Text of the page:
For some time there has been a drive to smooth the process of building applications over existing call platforms. Also, more and more PBX operators have been moving platforms to open source — Cisco Call Manager 5.0, for instance, is Linux based. Now the next step in developing robust open source unified communications is apparently here: an open source desktop client.
LiteScape Technologies has developed what it says is the first open source desktop client for unified communications. There is nothing in the marketplace to contradict this claim, according to Nora Freedman, senior research analyst, Enterprise Networking at IDC. “This is the first that I have seen,” she told LinuxInsider.
“In Linux world there is Asterisk — but that is focused on call control and not the desktop.”
The move in general to open source, and this development in particular, is good news for the telephony space for obvious reasons, she said: “It is allowing developers with strength in Linux to build communications enabled applications without needing a PhD in telephony.”
On the Desktop
Called the OnCast Communications Client, LiteScape Technologies’ creation is a standalone client on the desktop that supports different communications services including authentication, presence, remote call control, directory/application integration, collaboration/conferencing and broadcasting/paging.
Users are able to customize these services and embed them directly into their own unified communications applications.
That means that companies with Microsoft, Avaya or Cisco or other equipment can embed the technology directly into the client, Rod Hamlin, executive vice president of sales and marketing told LinuxInsider. “We are platform agnostic. It doesn’t matter what the company has deployed. We give companies the ability to take native open source client functionality and use it with any of these vendors.
“Organizations are now able to unify business applications, presence systems, collaboration solutions and IP telephony systems in one unified communications solution.”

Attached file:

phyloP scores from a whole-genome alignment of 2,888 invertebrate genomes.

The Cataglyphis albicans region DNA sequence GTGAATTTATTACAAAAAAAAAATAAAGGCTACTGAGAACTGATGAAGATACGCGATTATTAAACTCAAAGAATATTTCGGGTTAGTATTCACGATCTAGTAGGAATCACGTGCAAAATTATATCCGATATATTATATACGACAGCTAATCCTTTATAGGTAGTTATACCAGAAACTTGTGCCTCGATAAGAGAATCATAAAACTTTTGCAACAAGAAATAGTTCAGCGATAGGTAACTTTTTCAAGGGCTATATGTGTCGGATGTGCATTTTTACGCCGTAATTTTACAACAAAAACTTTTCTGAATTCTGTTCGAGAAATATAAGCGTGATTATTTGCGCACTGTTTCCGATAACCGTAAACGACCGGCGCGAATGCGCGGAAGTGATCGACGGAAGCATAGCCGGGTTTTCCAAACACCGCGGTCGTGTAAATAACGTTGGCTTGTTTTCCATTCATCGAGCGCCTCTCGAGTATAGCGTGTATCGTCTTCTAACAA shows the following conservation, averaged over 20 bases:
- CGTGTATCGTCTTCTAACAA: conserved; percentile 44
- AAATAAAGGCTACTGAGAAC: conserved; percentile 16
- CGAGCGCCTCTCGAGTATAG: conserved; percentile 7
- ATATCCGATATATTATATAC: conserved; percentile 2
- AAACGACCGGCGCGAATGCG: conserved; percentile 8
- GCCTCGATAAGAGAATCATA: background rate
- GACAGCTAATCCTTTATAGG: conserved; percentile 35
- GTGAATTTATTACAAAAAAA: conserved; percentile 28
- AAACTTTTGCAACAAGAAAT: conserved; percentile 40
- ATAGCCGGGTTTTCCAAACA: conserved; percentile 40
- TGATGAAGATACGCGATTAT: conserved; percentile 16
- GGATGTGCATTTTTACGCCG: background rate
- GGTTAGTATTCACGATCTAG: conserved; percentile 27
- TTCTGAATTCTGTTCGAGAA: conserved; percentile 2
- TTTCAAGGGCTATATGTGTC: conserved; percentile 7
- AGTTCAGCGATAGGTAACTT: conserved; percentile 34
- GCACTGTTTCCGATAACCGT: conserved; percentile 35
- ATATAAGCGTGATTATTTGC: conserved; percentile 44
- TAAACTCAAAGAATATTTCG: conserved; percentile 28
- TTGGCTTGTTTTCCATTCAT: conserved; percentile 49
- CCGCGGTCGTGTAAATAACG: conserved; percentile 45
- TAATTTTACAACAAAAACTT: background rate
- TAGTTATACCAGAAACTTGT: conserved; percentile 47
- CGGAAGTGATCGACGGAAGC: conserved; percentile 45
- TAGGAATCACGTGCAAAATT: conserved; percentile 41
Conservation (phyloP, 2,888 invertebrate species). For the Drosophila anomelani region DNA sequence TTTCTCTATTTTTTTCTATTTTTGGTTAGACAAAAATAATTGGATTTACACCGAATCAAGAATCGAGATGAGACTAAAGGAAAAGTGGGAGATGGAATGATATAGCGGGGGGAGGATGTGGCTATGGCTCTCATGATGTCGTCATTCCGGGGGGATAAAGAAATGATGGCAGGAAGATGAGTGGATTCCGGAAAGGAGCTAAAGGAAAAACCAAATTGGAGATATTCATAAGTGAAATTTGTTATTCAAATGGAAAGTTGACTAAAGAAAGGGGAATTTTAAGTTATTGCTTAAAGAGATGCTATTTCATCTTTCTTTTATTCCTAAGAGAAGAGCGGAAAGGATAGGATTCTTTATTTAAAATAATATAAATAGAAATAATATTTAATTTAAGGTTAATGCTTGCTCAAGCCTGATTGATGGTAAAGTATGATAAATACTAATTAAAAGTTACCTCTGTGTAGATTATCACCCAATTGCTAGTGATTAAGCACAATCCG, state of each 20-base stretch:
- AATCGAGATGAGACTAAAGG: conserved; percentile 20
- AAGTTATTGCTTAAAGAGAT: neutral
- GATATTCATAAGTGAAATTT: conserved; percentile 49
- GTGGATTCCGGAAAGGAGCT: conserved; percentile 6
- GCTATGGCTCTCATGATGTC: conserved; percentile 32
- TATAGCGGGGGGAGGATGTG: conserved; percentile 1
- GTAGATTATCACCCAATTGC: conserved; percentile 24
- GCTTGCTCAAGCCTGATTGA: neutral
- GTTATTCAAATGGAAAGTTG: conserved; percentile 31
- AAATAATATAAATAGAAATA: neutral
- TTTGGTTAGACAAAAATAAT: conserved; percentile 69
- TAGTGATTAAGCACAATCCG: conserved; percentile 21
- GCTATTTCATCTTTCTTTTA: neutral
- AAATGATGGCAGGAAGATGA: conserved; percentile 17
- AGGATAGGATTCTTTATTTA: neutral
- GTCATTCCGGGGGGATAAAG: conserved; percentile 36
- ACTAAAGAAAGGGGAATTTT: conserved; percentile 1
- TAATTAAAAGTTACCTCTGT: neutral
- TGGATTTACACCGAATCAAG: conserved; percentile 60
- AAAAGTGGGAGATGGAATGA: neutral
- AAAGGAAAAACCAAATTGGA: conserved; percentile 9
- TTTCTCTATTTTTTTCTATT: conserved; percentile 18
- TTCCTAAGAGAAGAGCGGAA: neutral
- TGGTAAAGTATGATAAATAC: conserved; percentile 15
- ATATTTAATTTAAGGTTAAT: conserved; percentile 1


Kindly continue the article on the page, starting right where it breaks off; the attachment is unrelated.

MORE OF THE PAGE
The technology sits on the server, Hamlin explained. “We don’t want to compete on the client side. By providing the client as open source we have made it so systems integrators like IBM can take this and build LiteScape functionality into, for example, the Microsoft client.”
White Labeling the Functionality
LiteScape is working with several large systems integrators and service providers to develop both on-site and hosted unified communication applications for their customers.
Also, Hamlin said, several large service providers in the telecom space in Europe and North America have white labeled the technology to build their own client-based unified communications product offering for small and medium-sized businesses that they plan to introduce in a hosted service model.
“That is what this code gives them the ability to do. We are not a body shop — we don’t want to do large custom applications. We provide the core tech and are happy to let organizations make money off of it,” Hamlin stated.
Other potential use cases include providing access to multiple corporate directories, presence information and click-to-call functions from an adjacent IP phone from a single interface, according to Kayvan Alikhani, executive vice president of product development and management at LiteScape. Another is to use the OnCast Communications Client to integrate this functionality into AOL Business Edition or Skype, using these as the primary interface for unified communications.
“The OnCast Communications Client gives organizations tremendous flexibility and power to transform their businesses without sacrificing functionality,” Alikhani pointed out.
Together with the Communications Client, LiteScape has also launched the LiteScape Developer Network.
This forum gives developers access to reference code samples and documentation to develop applications using the OnCast Communications Client. Developers will be able to download the LiteScape patented Multi-modal Application Platform against which they can test their applications.